August 7, 1935|
|Died||June 1, 2010
Prague, Czech Republic
|Occupation||Writer, journalist, translator, film critic|
|Genres||commentary, film criticism, journalism, technical translation|
Bystrov was the son of Nikolay Vladimirovich Bystrov, who fled Russia in 1920, settled in Prague, but then was taken back to Russia to a concentration camp at the end of World War II. This had a great effect upon the young Bystrov’s life, as he eventually became the chairman of the “Oni byli prvni”, or, “They Were the First” Committee, an organization founded by the few survivors and the descendants of Czechoslovak citizens abducted to the Soviet Union who helped document the fates of Russian and Ukrainian immigrants who were taken by force to the said camps. The name “Oni byli prvni” refers to the fact that those victims of Soviet abduction were the first victims of communism on Czechoslovak soil.
The pseudo-democratic Czechoslovak state failed because it only looked on as the abductions took place and did little against them. The state did not even protest. It was a disease of the time, one of many troubles which no one paid much attention to. Czechoslovakia declared itself as a democratic state but it fell short of that definition. Historically it is not right to say that the communists came in 1948. No, they came much earlier and acted much earlier.—Vladimir Bystrov (as quoted on Radio Praha)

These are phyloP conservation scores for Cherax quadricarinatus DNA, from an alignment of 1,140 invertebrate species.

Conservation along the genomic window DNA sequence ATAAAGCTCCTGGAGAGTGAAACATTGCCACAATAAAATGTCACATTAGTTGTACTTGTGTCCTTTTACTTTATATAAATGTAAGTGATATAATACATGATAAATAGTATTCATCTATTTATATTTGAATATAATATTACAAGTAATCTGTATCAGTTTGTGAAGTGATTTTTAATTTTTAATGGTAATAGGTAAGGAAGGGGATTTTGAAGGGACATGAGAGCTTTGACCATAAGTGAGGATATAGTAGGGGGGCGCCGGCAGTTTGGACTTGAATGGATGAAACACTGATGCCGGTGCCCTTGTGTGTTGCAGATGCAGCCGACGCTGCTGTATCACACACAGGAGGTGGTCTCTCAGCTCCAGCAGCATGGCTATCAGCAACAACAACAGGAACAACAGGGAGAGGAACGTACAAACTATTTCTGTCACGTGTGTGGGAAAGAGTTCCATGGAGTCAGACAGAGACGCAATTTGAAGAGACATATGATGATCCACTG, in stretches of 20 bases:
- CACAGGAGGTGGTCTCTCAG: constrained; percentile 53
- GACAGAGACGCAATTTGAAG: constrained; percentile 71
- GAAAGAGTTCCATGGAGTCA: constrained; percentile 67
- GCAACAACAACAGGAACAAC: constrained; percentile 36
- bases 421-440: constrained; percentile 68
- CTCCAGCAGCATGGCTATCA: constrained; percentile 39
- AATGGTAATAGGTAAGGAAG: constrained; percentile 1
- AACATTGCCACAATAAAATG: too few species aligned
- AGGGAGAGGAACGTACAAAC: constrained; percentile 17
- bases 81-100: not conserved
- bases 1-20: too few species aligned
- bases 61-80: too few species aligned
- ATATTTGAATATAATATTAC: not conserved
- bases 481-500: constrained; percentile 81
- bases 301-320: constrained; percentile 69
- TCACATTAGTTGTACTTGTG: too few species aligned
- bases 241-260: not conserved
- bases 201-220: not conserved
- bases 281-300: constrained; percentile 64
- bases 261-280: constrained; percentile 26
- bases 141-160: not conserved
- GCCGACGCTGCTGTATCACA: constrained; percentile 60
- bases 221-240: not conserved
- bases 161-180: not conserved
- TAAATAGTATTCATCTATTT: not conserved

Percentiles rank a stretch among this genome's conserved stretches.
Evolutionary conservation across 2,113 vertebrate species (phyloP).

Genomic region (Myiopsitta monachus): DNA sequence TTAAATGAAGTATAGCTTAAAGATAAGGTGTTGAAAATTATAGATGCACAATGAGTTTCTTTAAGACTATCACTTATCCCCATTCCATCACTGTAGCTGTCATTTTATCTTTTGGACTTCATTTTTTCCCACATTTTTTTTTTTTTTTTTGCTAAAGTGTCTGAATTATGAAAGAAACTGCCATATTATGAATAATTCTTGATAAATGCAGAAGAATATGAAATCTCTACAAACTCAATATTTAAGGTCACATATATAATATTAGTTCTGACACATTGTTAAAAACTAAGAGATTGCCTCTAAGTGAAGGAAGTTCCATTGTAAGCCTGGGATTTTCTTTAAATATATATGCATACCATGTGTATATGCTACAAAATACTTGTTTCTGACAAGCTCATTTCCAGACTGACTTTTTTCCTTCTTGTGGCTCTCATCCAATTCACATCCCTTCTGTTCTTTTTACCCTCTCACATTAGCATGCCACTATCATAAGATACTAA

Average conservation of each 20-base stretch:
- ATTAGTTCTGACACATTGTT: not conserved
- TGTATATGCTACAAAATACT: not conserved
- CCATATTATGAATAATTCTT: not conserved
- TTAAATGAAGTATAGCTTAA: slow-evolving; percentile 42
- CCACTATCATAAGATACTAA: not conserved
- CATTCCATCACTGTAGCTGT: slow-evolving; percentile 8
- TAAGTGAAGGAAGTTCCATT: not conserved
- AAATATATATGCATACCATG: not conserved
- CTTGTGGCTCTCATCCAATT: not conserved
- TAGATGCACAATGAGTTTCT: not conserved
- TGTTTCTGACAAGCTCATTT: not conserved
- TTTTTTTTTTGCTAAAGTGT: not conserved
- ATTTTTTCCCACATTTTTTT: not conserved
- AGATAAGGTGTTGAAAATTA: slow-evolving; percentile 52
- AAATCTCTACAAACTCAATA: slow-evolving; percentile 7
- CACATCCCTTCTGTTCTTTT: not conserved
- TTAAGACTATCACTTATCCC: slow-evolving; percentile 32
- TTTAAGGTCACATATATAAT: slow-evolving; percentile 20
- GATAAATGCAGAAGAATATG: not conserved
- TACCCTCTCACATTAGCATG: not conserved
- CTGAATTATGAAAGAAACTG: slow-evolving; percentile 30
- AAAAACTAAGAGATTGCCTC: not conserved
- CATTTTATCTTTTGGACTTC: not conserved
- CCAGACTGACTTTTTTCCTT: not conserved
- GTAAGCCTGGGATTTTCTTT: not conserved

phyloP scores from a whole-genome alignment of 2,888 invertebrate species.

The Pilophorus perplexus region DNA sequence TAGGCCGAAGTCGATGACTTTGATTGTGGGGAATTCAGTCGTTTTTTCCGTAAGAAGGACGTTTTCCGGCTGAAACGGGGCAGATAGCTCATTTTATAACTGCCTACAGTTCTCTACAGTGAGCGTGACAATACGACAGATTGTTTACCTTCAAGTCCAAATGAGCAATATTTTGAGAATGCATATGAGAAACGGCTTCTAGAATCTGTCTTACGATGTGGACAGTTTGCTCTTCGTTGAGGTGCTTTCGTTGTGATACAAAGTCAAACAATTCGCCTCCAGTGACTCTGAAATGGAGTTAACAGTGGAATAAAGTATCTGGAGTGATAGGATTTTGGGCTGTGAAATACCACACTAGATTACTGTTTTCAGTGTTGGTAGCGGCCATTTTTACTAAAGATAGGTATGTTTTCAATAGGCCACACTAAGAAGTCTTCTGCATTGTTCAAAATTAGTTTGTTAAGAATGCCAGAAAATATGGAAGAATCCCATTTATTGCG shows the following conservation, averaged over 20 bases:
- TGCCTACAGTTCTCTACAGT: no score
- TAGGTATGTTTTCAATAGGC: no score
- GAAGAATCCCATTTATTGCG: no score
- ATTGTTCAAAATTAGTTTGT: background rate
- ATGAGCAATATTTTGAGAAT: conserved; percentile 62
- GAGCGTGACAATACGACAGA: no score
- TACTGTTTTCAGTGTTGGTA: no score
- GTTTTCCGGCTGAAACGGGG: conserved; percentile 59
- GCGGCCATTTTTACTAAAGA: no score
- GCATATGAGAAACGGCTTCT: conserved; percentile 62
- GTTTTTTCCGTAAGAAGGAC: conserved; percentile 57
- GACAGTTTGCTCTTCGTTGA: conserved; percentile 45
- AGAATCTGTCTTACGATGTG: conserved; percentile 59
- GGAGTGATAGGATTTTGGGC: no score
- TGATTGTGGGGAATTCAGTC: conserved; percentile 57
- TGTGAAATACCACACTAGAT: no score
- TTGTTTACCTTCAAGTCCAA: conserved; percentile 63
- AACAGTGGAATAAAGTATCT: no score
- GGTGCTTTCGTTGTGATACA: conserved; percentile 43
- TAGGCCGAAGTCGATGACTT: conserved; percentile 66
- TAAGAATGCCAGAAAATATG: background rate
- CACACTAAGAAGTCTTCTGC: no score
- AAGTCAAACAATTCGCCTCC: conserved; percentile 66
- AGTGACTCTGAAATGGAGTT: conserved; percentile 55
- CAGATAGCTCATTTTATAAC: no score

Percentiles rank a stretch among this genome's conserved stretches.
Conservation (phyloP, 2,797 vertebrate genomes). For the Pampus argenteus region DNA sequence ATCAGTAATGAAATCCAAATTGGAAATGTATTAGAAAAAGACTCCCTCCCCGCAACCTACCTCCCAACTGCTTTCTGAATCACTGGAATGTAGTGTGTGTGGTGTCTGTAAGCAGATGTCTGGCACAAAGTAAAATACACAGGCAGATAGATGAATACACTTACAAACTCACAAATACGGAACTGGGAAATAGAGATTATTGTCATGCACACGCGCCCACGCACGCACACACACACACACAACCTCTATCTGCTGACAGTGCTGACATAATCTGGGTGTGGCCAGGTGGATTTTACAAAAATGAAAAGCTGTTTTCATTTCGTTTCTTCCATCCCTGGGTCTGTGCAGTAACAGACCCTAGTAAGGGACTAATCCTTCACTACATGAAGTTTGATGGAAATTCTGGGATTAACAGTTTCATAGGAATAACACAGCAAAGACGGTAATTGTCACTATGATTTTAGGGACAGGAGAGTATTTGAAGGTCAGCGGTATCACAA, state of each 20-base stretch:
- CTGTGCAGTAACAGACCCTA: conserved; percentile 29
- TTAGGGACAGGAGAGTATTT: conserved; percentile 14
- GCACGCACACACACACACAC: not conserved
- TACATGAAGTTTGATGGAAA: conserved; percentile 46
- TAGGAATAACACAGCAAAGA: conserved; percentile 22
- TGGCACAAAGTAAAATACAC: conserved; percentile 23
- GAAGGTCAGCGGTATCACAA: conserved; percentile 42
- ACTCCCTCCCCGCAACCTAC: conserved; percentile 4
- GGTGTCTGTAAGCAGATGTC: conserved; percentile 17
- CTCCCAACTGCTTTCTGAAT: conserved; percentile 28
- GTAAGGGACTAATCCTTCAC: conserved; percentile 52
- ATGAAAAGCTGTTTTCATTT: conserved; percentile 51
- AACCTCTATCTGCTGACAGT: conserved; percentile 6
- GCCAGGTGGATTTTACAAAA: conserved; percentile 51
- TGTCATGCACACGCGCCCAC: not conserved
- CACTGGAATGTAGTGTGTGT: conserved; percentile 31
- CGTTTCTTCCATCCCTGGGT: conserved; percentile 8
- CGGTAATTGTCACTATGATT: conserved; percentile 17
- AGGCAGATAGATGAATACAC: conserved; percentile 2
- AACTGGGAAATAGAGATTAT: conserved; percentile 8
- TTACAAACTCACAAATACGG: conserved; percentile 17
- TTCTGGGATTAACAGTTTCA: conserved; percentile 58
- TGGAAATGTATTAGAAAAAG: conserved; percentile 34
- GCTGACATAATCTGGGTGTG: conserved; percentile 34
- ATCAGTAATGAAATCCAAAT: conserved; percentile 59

After graduating from the Film and TV School of the Academy of Performing Arts in Prague, Bystrov was mostly a film critic until 1971, when he was banned from publishing by the occupying Russian communists for twenty years. After the collapse of the communist regime in November 1989, he returned to journalism, writing mainly political commentaries and historical essays. Until 1992 he headed the foreign desk of Reflex and he was the editor-in-chief of the PRO weekly and daily Lidové noviny and later at the Czechoslovak Ministry of Foreign Affairs. From 1994 he was a co-owner of the Bystrov and sons publishing house and from 2003 an independent publisher. He also translated Russian literature, mainly non-fiction.
Later career and death
Since 1995, the Office for Documentation and Investigation of Communist Crimes has published studies documenting the communist era. The Abductions of Czechoslovak Citizens to the Soviet Union between 1945 and 1955, written by Bystrov, is available free of charge from that office.
Bystrov died in Prague after a long illness at the age of 74.
Partial list of published works
- Z Prahy do gulagu aneb překáželi (Edice Žaluji) – 1999